The National Football League has won approval to use drones for filming, opening up a new way to get aerial imagery. But the permit limits flights to when stadiums are empty, which rules out sending unmanned aircraft aloft during games.

The Federal Aviation Administration approved NFL Films, the video production arm of the NFL, on Sept. 17. With the approval, the NFL is now the first major sports league that can legally fly drones, Bloomberg News reported on Tuesday.

However, it may still be a while before it can put cameras aloft during games. The same goes for delivering hot dogs and sodas to fans.

The NFL can only fly drones when stadiums are empty, NFL Films’ outside counsel Kurt Wimmer told Bloomberg.

In the FAA letter, the administration explained that it’s safer for the NFL to use drones for filming rather than using piloted aircraft. Because drones don’t carry passengers and “flammable fuel,” there’s less chance of a major catastrophe.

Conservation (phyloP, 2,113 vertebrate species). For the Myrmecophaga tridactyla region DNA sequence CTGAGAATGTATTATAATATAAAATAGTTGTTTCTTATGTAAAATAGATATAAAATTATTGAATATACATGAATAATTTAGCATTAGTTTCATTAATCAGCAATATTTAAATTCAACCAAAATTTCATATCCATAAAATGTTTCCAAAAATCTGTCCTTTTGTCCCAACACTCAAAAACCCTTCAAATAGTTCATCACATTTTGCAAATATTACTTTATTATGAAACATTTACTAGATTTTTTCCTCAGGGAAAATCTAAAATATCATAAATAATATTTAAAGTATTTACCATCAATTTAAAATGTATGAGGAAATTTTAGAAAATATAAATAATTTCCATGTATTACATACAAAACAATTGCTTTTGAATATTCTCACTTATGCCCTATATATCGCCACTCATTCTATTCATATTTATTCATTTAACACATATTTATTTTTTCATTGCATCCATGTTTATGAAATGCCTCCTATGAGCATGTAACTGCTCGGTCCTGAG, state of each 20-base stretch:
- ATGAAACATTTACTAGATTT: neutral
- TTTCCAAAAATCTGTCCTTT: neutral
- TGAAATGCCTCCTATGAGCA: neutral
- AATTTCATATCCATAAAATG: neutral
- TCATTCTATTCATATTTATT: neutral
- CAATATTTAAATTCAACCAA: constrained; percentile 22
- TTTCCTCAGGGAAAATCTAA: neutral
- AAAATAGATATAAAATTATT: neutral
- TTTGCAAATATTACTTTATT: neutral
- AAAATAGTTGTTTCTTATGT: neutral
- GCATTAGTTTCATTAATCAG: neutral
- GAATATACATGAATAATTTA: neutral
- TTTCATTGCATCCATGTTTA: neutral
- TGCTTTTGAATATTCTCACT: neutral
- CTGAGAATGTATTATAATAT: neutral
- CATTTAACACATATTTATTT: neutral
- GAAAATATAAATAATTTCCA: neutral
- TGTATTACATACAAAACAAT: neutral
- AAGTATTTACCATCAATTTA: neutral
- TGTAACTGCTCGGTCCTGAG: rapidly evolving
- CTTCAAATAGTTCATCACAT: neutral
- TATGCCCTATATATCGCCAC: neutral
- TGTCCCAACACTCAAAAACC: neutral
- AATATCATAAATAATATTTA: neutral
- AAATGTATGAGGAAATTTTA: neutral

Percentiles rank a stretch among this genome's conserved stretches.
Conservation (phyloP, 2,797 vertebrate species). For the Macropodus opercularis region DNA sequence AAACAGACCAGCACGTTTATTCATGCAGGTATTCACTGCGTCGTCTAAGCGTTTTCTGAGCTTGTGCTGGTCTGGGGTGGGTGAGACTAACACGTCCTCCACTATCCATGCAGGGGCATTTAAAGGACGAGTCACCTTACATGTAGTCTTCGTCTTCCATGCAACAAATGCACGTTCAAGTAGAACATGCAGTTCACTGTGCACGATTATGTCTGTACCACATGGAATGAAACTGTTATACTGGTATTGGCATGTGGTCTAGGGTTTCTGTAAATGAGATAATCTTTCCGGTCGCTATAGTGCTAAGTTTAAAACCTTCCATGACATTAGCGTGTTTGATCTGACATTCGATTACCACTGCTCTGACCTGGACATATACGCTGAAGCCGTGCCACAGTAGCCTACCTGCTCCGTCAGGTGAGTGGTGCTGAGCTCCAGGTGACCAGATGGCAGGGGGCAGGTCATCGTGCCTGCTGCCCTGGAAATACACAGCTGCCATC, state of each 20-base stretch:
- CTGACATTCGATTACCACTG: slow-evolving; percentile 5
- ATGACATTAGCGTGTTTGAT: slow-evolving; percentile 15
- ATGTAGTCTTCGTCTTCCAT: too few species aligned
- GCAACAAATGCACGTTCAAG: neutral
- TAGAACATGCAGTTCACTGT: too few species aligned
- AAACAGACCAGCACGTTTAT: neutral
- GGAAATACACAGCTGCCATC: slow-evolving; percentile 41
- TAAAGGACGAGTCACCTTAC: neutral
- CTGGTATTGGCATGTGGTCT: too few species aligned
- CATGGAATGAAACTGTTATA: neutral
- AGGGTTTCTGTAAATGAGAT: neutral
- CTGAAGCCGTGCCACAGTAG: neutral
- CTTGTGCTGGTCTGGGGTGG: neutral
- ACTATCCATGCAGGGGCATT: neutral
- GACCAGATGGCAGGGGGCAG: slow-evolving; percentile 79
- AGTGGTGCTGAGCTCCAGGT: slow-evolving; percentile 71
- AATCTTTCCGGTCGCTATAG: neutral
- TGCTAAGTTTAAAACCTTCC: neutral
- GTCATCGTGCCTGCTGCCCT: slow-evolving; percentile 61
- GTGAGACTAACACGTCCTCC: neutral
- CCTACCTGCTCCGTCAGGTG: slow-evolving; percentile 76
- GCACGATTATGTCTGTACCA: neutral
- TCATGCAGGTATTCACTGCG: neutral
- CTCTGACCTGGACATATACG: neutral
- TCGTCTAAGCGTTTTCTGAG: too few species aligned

The FAA said that it “is in the public interest” for the administration to grant the NFL a permit to use drones.

Like other companies that have won FAA approval to use drones, the NFL must adhere to a list of operational guidelines. For example, drones must not be larger than 55 pounds, they can’t fly higher than 400 feet, and they must stay in the line of sight of operators at all times

The NFL is the latest business to successfully petition the FAA for the commercial use of flying drones. The FAA has so far issued over 1,400 drone permits to U.S.-based businesses, including real estate firms, insurance companies, and Hollywood film studios. Earlier this month, a small drone startup called Measure won FAA approval to fly a fleet of 324 drones to collect data.

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